Discovering Greenhills Town Center

A stroll through this hidden enclosure yields Manila’s best peanut butter cupcake and buffalo wings.

On the same street as Mien San and JT’s Manukan though not as far up as Hermanos is a tiny eskinita. Though it’s not blink-and-you’ll-miss-it-small, you have to be watching out for it lest you miss it altogether.

This is Greenhills Town Center, a courtyard – I find that word fits it most aptly – of shops and restaurants. Dominated on almost all sides by high-rises and the compressors of monster air-conditioning units, it yields pleasure upon unexpected pleasure. Opened just earlier this year, there are the personal service shops with giggle-inducing names such as Mamaway (fashion for expectant moms), Soulstice Spa that exhorts one to “indulge in the solace of touch,” and the requisite nail designs. There’s this gem of an Asian grocery, Eastern Flavors, that’s tucked far away in an unassuming corner. Don’t miss it because tiny though it is, it’s very well-stocked and most importantly, it carries Prima Taste, the ONLY brand of instant mix that I’ve found makes exceptional laksa. Darn, now I’ve let my secret out of the bag.

Pork Belly Pleasure
It’s late afternoon and once we do the initial go-round, we have a meal at Ha Yuan. Owned by Suzy Lee’s family, she of the memorably modern mooncakes, I’m happy to finally make it here after hearing so many good things about it. The most important thing I learn is that I’ve been pronouncing it wrong all these months: it’s spelled Ha Yuan but is pronounced ‘Ha Wan.’ According to the menu it’s “… a name snatched from Amah’s childhood memories of a lush Spring Garden in her hometown of Xiamen.”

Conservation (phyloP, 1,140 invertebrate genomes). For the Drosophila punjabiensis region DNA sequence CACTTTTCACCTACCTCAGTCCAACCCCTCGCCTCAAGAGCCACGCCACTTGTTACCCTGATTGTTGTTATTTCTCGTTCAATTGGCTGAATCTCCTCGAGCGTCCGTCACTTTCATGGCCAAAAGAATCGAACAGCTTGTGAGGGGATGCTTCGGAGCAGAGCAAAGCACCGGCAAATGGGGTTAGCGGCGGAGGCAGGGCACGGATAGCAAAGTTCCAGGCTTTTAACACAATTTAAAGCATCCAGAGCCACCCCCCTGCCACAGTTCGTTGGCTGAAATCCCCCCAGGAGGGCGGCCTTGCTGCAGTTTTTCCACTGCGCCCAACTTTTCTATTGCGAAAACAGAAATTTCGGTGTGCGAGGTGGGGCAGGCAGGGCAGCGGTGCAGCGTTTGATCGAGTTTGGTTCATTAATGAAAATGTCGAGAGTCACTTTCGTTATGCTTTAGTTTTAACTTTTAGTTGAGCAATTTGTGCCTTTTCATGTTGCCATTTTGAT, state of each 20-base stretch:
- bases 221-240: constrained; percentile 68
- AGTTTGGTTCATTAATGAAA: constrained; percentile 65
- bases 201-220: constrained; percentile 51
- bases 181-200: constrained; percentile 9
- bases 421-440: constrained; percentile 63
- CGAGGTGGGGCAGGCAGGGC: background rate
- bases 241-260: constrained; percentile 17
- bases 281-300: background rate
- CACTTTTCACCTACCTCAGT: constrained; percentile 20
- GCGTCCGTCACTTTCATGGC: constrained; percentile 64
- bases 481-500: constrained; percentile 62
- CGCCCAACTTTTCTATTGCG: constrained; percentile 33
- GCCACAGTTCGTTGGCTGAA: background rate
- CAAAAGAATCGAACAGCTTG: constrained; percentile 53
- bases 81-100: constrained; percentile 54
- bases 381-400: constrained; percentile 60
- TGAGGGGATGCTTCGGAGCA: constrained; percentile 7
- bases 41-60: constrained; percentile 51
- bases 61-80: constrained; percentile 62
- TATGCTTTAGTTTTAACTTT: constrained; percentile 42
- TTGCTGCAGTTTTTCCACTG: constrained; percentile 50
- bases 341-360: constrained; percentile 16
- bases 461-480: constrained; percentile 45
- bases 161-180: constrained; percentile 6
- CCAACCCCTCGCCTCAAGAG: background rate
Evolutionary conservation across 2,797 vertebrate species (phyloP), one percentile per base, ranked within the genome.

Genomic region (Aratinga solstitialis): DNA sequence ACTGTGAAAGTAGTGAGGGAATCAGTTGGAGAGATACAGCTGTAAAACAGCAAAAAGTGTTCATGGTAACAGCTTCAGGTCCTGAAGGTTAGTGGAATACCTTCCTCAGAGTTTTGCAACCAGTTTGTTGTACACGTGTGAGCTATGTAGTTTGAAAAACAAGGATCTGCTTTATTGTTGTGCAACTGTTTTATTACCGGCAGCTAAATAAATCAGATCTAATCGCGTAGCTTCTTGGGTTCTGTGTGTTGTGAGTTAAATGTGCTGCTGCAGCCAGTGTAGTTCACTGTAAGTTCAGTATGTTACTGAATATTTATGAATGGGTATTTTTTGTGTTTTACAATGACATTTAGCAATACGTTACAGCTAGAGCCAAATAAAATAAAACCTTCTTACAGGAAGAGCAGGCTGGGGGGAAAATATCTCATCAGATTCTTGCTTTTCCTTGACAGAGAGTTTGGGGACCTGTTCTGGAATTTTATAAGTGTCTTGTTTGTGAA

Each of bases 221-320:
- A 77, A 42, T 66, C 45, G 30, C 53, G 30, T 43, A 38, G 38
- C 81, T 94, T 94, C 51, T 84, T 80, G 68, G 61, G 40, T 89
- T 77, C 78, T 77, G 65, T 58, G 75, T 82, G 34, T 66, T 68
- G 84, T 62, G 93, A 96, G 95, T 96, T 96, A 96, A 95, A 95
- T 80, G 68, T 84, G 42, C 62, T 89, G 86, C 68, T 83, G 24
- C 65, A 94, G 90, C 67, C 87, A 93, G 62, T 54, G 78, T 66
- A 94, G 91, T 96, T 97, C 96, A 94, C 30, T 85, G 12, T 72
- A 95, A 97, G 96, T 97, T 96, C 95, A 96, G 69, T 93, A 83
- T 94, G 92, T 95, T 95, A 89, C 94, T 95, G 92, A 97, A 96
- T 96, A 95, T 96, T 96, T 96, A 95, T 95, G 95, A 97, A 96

The food served here are traditional Chinese favorites, classic dishes that I imagine would bring a tear to those whose childhoods were fueled by these foods. Maki Mi (P140) is something I’ve never had before, but I take to it quite well. A very viscous broth – it’s so thick that air bubbles are suspended in the liquid – is laced with soy sauce and calamansi. From its sticky depths it proffers skeins of egg noodles and strips of pork loin, both tender but varying enough in texture from one another to provide continuous interest. The server pushes a bottle of black vinegar towards me, and some of it swirled in adds another layer of flavor.

Of course Ha Yuan is famous for their Fresh Lumpia (P60/P40), a wrap of vegetables, tofu, crispy seaweed, and caramelized peanuts. I like the herbaceous note contributed by sprigs of wansoy, and squirts of hot sauce liven things up more.

I’m thankful to my Chinese friends who have fed me kiampong through the years, a fried rice dish made complete with meat, mushrooms, and spring onions. It reminds me of machang and appears deceptively easy to make but I know that it can’t be; there’s such a complicated confluence of flavors. The deepest essence of mushroom permeates the rice grain, totally toothsome they both are with the crunch of peanuts, an ingredient I’m told is indispensable to kiampong . Only someone skilled in this dish’s intricacies could serve up something this satisfying.

One of my favorite things and something impossible to say no to is pork belly. It’s the star ingredient in Ha Yuan’s Classic Cua Pao. Slow-braised it is – ooh, I taste the perfumed wonders of star anise – and garnished with pickled Chinese mustard. A smattering of sugared peanuts litters the plastic wrapper, its neutral color is upstaged with shots of green from the wansoy. Together, they make for an explosive, perfect pairing to that soft, soft belly, and the homemade mantao (bun) is superb.